The group encounters obstacles in their quest for stability and safety.
When The Walking Dead finished off the first half of season 3 with ‘Made to Suffer,’ it wasn’t the hasty infiltration and subsequent firefight between Rick’s crew and the people of Woodbury that breathed new life into series, it was the introduction of another group of survivors.
So far, season 3 has been about the core survivors meeting new people. Some of these encounters have gone south pretty quickly, e.g., Thomas and the other inmates not named Oscar or Axel (Lew Temple) wound up dead and now the citizens of Woodbury, spurred on by the Governor (David Morrissey), are cheering the Dixon brothers in gladiatorial combat. In terms of overall friendliness, these instances don’t rank too high, but there’s hope in the form of the seemingly capable and mostly affable Tyreese (Chad Coleman) and his dwindling crew – not to mention the ever-scowling face of Michonne (Danai Gurira). All in all, the infusion of new blood had The Walking Dead ready to take on the rest of season 3 with some real gusto.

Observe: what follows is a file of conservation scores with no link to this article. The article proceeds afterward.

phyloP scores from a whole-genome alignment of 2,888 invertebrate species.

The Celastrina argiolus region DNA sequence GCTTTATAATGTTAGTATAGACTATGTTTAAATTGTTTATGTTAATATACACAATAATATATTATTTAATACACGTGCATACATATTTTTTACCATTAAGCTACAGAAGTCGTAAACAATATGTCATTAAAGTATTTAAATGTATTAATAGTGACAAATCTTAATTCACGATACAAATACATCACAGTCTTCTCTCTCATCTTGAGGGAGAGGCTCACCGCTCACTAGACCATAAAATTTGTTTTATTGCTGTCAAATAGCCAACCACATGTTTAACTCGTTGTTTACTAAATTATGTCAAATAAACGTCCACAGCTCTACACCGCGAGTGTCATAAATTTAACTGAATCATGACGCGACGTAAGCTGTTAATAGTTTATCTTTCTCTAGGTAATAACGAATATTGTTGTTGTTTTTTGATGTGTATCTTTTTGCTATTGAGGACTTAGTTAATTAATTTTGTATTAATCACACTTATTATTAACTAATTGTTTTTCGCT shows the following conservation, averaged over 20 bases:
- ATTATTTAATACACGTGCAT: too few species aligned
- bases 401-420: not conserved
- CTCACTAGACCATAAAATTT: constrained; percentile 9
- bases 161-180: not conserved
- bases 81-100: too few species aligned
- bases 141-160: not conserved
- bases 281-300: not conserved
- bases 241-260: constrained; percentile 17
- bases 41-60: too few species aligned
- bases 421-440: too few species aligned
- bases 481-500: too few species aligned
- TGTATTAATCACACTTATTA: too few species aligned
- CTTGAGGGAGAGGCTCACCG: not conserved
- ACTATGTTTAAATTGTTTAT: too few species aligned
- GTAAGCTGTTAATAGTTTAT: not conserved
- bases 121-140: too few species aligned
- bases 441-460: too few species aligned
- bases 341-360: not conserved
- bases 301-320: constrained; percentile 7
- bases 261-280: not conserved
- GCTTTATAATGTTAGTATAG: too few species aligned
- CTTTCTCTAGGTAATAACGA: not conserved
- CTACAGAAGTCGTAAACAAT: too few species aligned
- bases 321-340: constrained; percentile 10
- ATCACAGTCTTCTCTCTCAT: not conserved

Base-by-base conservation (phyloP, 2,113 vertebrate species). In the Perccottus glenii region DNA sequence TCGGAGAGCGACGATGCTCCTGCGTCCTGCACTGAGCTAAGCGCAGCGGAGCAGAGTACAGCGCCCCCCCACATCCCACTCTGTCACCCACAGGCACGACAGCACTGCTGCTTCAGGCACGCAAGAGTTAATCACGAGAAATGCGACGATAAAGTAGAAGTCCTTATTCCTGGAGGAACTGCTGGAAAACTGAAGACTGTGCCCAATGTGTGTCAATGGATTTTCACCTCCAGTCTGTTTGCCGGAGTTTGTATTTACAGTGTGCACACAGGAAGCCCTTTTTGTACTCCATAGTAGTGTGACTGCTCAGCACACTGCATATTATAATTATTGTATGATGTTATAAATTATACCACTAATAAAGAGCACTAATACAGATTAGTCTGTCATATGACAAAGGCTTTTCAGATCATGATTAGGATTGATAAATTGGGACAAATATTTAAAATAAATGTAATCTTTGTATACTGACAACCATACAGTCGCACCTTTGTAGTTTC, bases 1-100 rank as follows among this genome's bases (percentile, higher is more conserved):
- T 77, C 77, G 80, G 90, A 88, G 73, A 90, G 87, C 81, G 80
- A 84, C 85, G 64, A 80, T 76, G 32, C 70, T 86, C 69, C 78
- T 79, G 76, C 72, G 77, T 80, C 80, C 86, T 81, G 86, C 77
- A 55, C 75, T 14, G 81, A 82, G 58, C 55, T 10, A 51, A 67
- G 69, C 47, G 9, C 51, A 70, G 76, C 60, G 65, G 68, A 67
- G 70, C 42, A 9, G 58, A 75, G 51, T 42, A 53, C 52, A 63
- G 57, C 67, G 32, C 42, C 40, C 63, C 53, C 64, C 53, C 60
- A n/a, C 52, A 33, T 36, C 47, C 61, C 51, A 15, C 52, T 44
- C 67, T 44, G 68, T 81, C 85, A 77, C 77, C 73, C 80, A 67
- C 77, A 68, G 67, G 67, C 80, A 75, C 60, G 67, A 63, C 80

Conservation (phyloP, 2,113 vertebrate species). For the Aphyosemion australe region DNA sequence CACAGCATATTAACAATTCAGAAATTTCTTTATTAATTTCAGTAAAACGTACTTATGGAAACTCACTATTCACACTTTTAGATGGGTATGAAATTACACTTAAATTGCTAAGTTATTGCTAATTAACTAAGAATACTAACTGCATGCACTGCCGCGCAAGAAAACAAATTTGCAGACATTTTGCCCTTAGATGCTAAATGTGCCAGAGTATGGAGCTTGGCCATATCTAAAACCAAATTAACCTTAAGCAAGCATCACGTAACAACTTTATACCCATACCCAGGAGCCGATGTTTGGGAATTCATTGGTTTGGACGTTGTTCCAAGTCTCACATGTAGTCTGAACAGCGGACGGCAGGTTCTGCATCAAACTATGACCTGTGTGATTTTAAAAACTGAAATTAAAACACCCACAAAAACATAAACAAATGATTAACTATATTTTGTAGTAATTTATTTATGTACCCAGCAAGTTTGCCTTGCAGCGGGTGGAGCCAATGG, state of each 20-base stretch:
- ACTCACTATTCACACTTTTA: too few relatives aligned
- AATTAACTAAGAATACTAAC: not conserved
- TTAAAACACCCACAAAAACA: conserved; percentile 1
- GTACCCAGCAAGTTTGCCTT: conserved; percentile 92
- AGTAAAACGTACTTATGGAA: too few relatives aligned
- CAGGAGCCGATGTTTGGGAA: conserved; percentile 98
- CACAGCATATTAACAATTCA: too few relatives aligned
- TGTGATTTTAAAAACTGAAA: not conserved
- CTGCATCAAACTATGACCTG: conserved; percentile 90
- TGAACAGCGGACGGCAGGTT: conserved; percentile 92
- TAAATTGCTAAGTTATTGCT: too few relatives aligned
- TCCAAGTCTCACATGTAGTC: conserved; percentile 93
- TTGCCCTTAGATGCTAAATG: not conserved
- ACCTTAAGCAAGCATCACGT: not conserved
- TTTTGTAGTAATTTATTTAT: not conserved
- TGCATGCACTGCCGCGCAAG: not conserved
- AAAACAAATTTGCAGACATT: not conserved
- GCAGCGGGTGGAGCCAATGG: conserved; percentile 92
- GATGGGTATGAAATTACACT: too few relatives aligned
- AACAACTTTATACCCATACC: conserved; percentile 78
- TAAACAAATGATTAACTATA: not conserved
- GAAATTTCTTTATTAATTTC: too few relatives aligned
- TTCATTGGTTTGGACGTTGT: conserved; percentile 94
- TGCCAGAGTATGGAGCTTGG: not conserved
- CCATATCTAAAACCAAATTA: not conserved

But for all the life that was put back into the show during the midseason finale, ‘The Suicide King’ seems to come in and suck a lot of that life right back out. Sure, there’s a tense moment at the beginning of the episode that resolves the issue of Daryl (Norman Reedus) and his brother Merle (Michael Rooker) being trapped in Woodbury and potentially having to fight one another to the death, but the scene plays out almost too quickly. Rick (Andrew Lincoln) and his crew attack again, causing a stampede of formerly bloodthirsty Woodburians that, along with all the gunfire and smoke grenades, provides the perfect cover for Daryl and Merle to escape.